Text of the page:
|Start Page Number:||368|
|End Page Number:||384|
|Publication Date:||Jun 2017|
|Authors:||Nicolopoulou Katerina, Karatas-zkan Mine, Vas Christopher, Nouman Muhammad|
|Keywords:||management, research, social, behaviour|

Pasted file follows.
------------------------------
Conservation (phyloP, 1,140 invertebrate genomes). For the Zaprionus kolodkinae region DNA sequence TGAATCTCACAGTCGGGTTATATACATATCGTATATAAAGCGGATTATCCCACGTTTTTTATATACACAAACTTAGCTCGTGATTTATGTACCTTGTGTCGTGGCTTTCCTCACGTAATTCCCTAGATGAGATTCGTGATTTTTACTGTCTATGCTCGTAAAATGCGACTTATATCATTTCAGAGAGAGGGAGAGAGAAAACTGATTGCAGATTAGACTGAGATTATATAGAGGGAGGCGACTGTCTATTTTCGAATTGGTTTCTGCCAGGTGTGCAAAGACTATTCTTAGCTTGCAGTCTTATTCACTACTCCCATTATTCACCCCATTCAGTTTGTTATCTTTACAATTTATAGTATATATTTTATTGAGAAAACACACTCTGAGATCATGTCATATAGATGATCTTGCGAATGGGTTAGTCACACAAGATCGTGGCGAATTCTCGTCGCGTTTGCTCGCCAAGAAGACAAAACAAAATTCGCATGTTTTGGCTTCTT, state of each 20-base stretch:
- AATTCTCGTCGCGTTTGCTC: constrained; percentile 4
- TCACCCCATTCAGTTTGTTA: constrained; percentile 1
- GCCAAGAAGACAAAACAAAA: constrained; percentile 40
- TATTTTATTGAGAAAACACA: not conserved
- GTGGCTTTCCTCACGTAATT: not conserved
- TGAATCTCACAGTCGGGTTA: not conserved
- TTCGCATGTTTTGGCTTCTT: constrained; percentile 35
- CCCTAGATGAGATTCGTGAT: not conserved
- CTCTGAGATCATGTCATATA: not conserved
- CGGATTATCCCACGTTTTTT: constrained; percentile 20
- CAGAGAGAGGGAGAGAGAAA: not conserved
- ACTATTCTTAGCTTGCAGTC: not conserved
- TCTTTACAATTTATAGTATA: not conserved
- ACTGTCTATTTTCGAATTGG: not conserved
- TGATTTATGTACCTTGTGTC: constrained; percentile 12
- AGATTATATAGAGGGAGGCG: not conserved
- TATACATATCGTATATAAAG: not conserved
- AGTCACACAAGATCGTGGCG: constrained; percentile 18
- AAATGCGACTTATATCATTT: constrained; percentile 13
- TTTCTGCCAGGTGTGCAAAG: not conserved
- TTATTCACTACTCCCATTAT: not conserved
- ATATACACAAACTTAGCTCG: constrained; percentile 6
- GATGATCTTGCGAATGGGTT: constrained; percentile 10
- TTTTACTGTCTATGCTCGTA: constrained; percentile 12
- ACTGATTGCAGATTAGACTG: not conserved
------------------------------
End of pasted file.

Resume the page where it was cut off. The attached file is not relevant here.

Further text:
In the context of incubators, particularly those that are driven to achieving social objectives, this paper investigates core processes that support the development of social innovation. Social innovation, as this paper argues, is underpinned by a new form of social collaboration and engagement built upon strong forms of sharing knowledge and learning. Coupled with this is the element of social capital reinforced by entrepreneurship and leadership that promotes sustainability in the community. These factors drive innovative thinking and ways of engaging among stakeholders in order to create new forms of socio‐economic impact. Such value‐creating activity occurs in firms that operate within incubators involving a wide range of stakeholders who work through networks to co‐create and meet social challenges. Through a case study of a social incubator and an incubatee, we demonstrate the core processes that irradiate the argument on social innovation. The contribution of this paper is threefold: First, social innovation is an emerging area of research, of which there is a dearth in terms of examining the processes empirically. We address the gap in this field by demonstrating the value of social collaboration and engagement using different innovation models. Second, we establish links between social innovation and incubation using the concept of social capital. This allows us to achieve our third contribution: exemplification of a dyadic value‐based partnership and collaboration processes between an incubator and an incubatee, through activities driven by social innovation that aim to have social impact. The paper concludes with practice implications and suggests directions for future research.